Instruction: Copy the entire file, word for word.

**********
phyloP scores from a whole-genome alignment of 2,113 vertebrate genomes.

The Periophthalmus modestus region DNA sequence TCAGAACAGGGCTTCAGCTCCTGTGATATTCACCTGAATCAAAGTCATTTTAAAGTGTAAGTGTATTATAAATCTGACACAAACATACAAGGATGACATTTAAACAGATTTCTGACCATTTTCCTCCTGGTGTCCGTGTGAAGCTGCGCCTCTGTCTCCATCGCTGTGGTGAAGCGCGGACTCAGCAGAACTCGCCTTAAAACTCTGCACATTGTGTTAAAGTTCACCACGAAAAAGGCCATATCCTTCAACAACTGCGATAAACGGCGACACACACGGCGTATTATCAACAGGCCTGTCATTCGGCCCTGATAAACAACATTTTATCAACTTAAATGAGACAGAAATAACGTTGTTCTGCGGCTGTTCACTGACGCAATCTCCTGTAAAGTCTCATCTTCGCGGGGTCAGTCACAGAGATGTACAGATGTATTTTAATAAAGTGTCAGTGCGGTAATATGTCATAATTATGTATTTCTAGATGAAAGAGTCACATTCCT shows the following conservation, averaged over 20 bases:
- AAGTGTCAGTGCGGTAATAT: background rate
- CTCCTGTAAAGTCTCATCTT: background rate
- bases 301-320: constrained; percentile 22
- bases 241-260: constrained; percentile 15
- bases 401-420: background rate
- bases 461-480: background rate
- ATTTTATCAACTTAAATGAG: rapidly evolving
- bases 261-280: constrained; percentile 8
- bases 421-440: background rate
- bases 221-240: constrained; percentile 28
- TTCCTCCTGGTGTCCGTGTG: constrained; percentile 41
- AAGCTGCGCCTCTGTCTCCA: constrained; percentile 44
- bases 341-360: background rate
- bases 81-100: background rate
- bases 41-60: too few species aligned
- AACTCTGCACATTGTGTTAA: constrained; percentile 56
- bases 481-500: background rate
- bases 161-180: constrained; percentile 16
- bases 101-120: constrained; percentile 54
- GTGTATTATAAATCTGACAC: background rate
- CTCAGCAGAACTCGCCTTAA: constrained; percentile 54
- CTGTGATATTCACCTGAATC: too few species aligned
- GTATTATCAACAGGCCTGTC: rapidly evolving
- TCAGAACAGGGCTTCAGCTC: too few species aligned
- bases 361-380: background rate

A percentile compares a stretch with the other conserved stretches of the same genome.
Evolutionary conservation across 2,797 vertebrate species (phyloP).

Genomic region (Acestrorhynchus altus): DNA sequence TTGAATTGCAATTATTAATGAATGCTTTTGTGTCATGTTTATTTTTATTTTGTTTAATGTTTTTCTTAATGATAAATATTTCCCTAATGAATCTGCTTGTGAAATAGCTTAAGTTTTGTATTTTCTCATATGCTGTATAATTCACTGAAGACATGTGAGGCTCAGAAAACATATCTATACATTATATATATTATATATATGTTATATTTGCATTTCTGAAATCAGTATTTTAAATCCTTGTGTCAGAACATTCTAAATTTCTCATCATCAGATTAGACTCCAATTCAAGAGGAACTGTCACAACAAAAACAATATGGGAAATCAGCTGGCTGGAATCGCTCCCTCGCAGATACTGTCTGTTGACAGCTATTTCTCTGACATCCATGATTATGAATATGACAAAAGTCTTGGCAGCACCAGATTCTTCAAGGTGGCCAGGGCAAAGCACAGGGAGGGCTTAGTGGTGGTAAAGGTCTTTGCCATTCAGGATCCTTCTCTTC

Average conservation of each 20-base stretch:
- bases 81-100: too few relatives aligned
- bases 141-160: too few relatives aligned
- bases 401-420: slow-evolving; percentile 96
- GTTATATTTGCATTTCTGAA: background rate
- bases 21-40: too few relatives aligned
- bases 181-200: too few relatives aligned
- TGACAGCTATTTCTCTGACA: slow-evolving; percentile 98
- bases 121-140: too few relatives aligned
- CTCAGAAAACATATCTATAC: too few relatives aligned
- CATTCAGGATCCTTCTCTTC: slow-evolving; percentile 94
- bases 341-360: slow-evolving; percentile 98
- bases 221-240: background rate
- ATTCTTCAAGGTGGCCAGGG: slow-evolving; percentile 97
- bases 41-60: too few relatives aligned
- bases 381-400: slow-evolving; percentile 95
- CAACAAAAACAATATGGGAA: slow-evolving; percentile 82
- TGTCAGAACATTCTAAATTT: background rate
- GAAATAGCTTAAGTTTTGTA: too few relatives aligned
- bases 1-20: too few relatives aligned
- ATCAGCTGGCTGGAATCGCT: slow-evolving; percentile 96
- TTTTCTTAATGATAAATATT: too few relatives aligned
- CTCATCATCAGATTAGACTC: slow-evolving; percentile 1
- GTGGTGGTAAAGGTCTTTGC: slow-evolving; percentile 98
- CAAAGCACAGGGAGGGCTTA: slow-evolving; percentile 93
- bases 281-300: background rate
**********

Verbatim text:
phyloP scores from a whole-genome alignment of 2,113 vertebrate genomes.

The Periophthalmus modestus region DNA sequence TCAGAACAGGGCTTCAGCTCCTGTGATATTCACCTGAATCAAAGTCATTTTAAAGTGTAAGTGTATTATAAATCTGACACAAACATACAAGGATGACATTTAAACAGATTTCTGACCATTTTCCTCCTGGTGTCCGTGTGAAGCTGCGCCTCTGTCTCCATCGCTGTGGTGAAGCGCGGACTCAGCAGAACTCGCCTTAAAACTCTGCACATTGTGTTAAAGTTCACCACGAAAAAGGCCATATCCTTCAACAACTGCGATAAACGGCGACACACACGGCGTATTATCAACAGGCCTGTCATTCGGCCCTGATAAACAACATTTTATCAACTTAAATGAGACAGAAATAACGTTGTTCTGCGGCTGTTCACTGACGCAATCTCCTGTAAAGTCTCATCTTCGCGGGGTCAGTCACAGAGATGTACAGATGTATTTTAATAAAGTGTCAGTGCGGTAATATGTCATAATTATGTATTTCTAGATGAAAGAGTCACATTCCT shows the following conservation, averaged over 20 bases:
- AAGTGTCAGTGCGGTAATAT: background rate
- CTCCTGTAAAGTCTCATCTT: background rate
- bases 301-320: constrained; percentile 22
- bases 241-260: constrained; percentile 15
- bases 401-420: background rate
- bases 461-480: background rate
- ATTTTATCAACTTAAATGAG: rapidly evolving
- bases 261-280: constrained; percentile 8
- bases 421-440: background rate
- bases 221-240: constrained; percentile 28
- TTCCTCCTGGTGTCCGTGTG: constrained; percentile 41
- AAGCTGCGCCTCTGTCTCCA: constrained; percentile 44
- bases 341-360: background rate
- bases 81-100: background rate
- bases 41-60: too few species aligned
- AACTCTGCACATTGTGTTAA: constrained; percentile 56
- bases 481-500: background rate
- bases 161-180: constrained; percentile 16
- bases 101-120: constrained; percentile 54
- GTGTATTATAAATCTGACAC: background rate
- CTCAGCAGAACTCGCCTTAA: constrained; percentile 54
- CTGTGATATTCACCTGAATC: too few species aligned
- GTATTATCAACAGGCCTGTC: rapidly evolving
- TCAGAACAGGGCTTCAGCTC: too few species aligned
- bases 361-380: background rate

A percentile compares a stretch with the other conserved stretches of the same genome.
Evolutionary conservation across 2,797 vertebrate species (phyloP).

Genomic region (Acestrorhynchus altus): DNA sequence TTGAATTGCAATTATTAATGAATGCTTTTGTGTCATGTTTATTTTTATTTTGTTTAATGTTTTTCTTAATGATAAATATTTCCCTAATGAATCTGCTTGTGAAATAGCTTAAGTTTTGTATTTTCTCATATGCTGTATAATTCACTGAAGACATGTGAGGCTCAGAAAACATATCTATACATTATATATATTATATATATGTTATATTTGCATTTCTGAAATCAGTATTTTAAATCCTTGTGTCAGAACATTCTAAATTTCTCATCATCAGATTAGACTCCAATTCAAGAGGAACTGTCACAACAAAAACAATATGGGAAATCAGCTGGCTGGAATCGCTCCCTCGCAGATACTGTCTGTTGACAGCTATTTCTCTGACATCCATGATTATGAATATGACAAAAGTCTTGGCAGCACCAGATTCTTCAAGGTGGCCAGGGCAAAGCACAGGGAGGGCTTAGTGGTGGTAAAGGTCTTTGCCATTCAGGATCCTTCTCTTC

Average conservation of each 20-base stretch:
- bases 81-100: too few relatives aligned
- bases 141-160: too few relatives aligned
- bases 401-420: slow-evolving; percentile 96
- GTTATATTTGCATTTCTGAA: background rate
- bases 21-40: too few relatives aligned
- bases 181-200: too few relatives aligned
- TGACAGCTATTTCTCTGACA: slow-evolving; percentile 98
- bases 121-140: too few relatives aligned
- CTCAGAAAACATATCTATAC: too few relatives aligned
- CATTCAGGATCCTTCTCTTC: slow-evolving; percentile 94
- bases 341-360: slow-evolving; percentile 98
- bases 221-240: background rate
- ATTCTTCAAGGTGGCCAGGG: slow-evolving; percentile 97
- bases 41-60: too few relatives aligned
- bases 381-400: slow-evolving; percentile 95
- CAACAAAAACAATATGGGAA: slow-evolving; percentile 82
- TGTCAGAACATTCTAAATTT: background rate
- GAAATAGCTTAAGTTTTGTA: too few relatives aligned
- bases 1-20: too few relatives aligned
- ATCAGCTGGCTGGAATCGCT: slow-evolving; percentile 96
- TTTTCTTAATGATAAATATT: too few relatives aligned
- CTCATCATCAGATTAGACTC: slow-evolving; percentile 1
- GTGGTGGTAAAGGTCTTTGC: slow-evolving; percentile 98
- CAAAGCACAGGGAGGGCTTA: slow-evolving; percentile 93
- bases 281-300: background rate